When we lay bare the hidden meaning of the history, scripture is seen to teach that the birth which distresses the tyrant is the beginning of the virtuous life. I am speaking of the kind of birth in which free will serves as the midwife, delivering the child amid great pain. For no one causes grief to his antagonist unless he exhibits in himself those marks which give proof of his victory over the other. St. Gregory of Nyssa, The Life of Moses

...if anyone has drawn close to God, he has evidently approached Him by means of His energy. In what way? By natural participation in that energy? But this is common to all created things. It is not, therefore, by virtue of natural qualities, but by virtue of what one achieves through free choice that one is close to or distant from God.

But free choice pertains only to beings endowed with intelligence. So among all creatures only those endowed with intelligence can be far from or close to God, drawing close to Him through virtue or becoming distant through vice. Thus such beings alone are capable of wretchedness or blessedness. Let us strive to lay hold of blessedness. St. Gregory Palamas (Topics of Natural and Theological Science no. 78, The Philokalia Vol. 4 edited by Palmer, Sherrard and Ware; Faber and Faber pg. 382)

...we experience temptations even against our will; and we grieve over passions (when they arise), yet we love to prolong their impulses and their sweetness. Sins we do not desire; yet we accept with enjoyment the impulses which lead us to them. So in practice the latter become for us the cause of the former. He who enjoys the sweetmeats of passions becomes involuntarily subjected to them and is a slave to his passions against his will. Monks Callistus and Ignatius (Directions to Hesychasts no. 28, Writings from the Philokalia on Prayer of the Heart; Faber and Faber pg. 199)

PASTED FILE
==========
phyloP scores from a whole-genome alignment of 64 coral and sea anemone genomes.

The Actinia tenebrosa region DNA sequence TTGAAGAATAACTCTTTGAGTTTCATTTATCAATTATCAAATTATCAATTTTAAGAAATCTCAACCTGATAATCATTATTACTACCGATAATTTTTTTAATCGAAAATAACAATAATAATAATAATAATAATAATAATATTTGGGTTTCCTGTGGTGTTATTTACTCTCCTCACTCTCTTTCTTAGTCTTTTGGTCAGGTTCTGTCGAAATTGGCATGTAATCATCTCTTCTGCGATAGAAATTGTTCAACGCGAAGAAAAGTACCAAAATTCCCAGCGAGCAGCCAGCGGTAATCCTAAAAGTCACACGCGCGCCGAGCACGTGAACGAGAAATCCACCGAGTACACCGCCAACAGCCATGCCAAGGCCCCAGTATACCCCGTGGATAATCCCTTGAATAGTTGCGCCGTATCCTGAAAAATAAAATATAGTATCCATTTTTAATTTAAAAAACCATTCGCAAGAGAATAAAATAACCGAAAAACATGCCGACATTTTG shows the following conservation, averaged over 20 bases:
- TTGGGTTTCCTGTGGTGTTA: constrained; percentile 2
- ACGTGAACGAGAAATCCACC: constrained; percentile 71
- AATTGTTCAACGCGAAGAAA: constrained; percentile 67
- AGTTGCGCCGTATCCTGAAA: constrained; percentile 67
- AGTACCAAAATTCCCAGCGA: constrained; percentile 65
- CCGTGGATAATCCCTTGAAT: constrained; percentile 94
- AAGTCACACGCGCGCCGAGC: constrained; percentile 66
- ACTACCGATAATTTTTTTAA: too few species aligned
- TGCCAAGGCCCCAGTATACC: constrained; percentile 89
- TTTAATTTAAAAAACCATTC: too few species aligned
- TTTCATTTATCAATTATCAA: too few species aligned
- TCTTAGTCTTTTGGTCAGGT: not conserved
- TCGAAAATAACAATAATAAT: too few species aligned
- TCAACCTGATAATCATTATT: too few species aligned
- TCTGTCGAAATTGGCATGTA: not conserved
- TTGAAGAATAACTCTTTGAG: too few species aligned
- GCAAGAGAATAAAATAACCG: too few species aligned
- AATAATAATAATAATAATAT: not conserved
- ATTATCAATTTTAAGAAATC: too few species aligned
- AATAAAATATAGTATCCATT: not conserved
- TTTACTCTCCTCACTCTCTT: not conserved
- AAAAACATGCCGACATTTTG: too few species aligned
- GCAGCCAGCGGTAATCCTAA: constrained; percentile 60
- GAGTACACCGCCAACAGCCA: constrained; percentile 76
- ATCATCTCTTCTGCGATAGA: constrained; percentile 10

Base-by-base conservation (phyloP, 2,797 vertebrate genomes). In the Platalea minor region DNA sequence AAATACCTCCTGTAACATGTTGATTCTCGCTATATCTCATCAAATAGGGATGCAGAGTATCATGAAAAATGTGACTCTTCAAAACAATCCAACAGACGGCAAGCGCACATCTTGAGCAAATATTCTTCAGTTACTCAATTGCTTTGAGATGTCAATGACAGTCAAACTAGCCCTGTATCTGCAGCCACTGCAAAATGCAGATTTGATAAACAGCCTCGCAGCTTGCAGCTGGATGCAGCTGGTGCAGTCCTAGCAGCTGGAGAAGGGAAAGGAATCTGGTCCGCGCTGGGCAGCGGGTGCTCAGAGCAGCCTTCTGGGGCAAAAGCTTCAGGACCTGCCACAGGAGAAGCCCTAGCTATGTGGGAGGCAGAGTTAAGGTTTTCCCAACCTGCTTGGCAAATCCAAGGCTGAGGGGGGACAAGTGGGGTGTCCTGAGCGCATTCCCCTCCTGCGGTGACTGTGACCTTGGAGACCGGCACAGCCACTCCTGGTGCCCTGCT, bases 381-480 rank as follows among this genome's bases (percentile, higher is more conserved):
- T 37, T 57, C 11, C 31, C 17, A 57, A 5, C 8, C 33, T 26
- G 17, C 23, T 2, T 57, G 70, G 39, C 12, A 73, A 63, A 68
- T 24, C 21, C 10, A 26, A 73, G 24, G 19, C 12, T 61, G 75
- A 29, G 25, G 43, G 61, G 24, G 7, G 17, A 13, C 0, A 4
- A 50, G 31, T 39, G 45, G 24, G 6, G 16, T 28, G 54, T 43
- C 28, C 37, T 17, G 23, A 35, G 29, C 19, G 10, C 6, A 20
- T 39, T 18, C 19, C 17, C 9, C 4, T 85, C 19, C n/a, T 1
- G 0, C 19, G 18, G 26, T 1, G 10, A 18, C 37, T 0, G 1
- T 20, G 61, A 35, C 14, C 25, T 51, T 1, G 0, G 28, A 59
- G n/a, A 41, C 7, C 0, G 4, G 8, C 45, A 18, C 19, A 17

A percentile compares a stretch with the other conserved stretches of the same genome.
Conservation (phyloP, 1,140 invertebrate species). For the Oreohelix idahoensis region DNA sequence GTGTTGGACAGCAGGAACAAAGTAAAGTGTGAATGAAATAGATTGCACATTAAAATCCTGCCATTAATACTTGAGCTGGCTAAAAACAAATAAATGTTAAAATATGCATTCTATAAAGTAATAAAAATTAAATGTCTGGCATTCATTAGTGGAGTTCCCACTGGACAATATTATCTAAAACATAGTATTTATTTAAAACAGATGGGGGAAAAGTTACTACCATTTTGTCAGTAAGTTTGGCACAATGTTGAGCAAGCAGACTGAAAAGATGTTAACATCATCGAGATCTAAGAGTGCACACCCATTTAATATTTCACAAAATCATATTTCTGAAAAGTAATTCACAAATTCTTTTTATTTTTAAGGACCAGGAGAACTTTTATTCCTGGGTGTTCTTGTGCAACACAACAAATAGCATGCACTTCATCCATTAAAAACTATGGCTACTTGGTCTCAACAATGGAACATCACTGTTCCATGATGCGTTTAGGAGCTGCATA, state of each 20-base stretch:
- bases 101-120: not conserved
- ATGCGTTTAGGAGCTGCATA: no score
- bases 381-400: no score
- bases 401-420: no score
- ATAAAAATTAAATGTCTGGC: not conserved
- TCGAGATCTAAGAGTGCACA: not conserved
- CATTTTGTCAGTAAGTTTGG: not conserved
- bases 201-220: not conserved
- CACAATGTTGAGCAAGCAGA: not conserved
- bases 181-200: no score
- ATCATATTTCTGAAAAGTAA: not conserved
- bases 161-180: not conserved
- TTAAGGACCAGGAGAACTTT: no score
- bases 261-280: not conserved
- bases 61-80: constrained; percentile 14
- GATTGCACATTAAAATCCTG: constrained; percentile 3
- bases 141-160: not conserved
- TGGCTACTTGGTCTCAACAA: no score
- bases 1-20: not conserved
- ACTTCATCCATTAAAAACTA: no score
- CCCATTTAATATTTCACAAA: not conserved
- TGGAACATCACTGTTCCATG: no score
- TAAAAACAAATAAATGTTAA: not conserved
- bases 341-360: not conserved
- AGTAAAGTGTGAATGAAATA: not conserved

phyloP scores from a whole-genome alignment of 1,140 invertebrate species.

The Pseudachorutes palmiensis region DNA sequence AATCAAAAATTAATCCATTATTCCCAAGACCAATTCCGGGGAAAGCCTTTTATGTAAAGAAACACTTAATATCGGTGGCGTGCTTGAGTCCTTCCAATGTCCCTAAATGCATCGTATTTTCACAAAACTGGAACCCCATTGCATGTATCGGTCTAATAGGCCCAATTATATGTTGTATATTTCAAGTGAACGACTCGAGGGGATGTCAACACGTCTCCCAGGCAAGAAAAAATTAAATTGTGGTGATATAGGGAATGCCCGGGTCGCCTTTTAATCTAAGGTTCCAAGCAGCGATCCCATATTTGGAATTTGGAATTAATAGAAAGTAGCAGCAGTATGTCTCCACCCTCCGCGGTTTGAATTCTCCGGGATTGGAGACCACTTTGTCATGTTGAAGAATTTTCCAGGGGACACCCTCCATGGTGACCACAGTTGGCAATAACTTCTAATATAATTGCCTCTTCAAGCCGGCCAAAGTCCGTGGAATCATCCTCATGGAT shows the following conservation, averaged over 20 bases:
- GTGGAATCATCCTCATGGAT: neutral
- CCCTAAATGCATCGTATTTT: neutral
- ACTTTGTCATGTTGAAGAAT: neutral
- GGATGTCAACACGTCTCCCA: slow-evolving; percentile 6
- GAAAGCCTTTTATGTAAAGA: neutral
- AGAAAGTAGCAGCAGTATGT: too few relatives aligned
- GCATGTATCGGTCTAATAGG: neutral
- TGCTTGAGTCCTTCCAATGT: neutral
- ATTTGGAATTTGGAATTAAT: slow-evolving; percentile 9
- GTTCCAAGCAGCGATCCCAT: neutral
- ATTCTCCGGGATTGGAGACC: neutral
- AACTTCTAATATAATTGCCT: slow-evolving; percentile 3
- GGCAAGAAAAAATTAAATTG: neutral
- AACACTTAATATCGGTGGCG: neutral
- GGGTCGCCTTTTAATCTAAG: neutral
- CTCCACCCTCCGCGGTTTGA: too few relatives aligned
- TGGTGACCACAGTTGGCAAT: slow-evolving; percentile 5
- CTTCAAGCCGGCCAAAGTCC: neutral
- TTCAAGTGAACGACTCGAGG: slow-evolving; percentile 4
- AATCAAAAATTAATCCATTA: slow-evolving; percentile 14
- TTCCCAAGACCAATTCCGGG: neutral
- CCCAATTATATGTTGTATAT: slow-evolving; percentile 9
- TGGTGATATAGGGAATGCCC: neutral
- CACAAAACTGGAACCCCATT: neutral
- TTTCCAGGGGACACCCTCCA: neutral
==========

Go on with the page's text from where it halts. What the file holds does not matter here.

(Then we say): "Thy will be done on earth as it is in heaven." In this statement, brothers, our free will is expressed, and whatever harm the persuasion of the ancient serpent has done us is removed, if we so will, for the will of the Lord heals us.

As the apostle says: "You do not always carry out your good intentions." The spirit chooses to have the will of the Lord done in us, so that the soul no longer does what it had been persuaded to do by the concupiscence of corrupt flesh. We therefore pray that the will of the Lord will be done in us

If this His will is always done in us, on the day of judgment there will be no self-will to be condemned after being examined for faults. For the will of the Lord is holy. It knows how to remove fear of judgment. This His will promises that those in whom it is accomplished will judge even angels. REF:St Benedict of Nursia, from "The Rule of the Master" - (Kalamazoo, Michigan: Cistercian Publications, 1977), pp. 95 - 101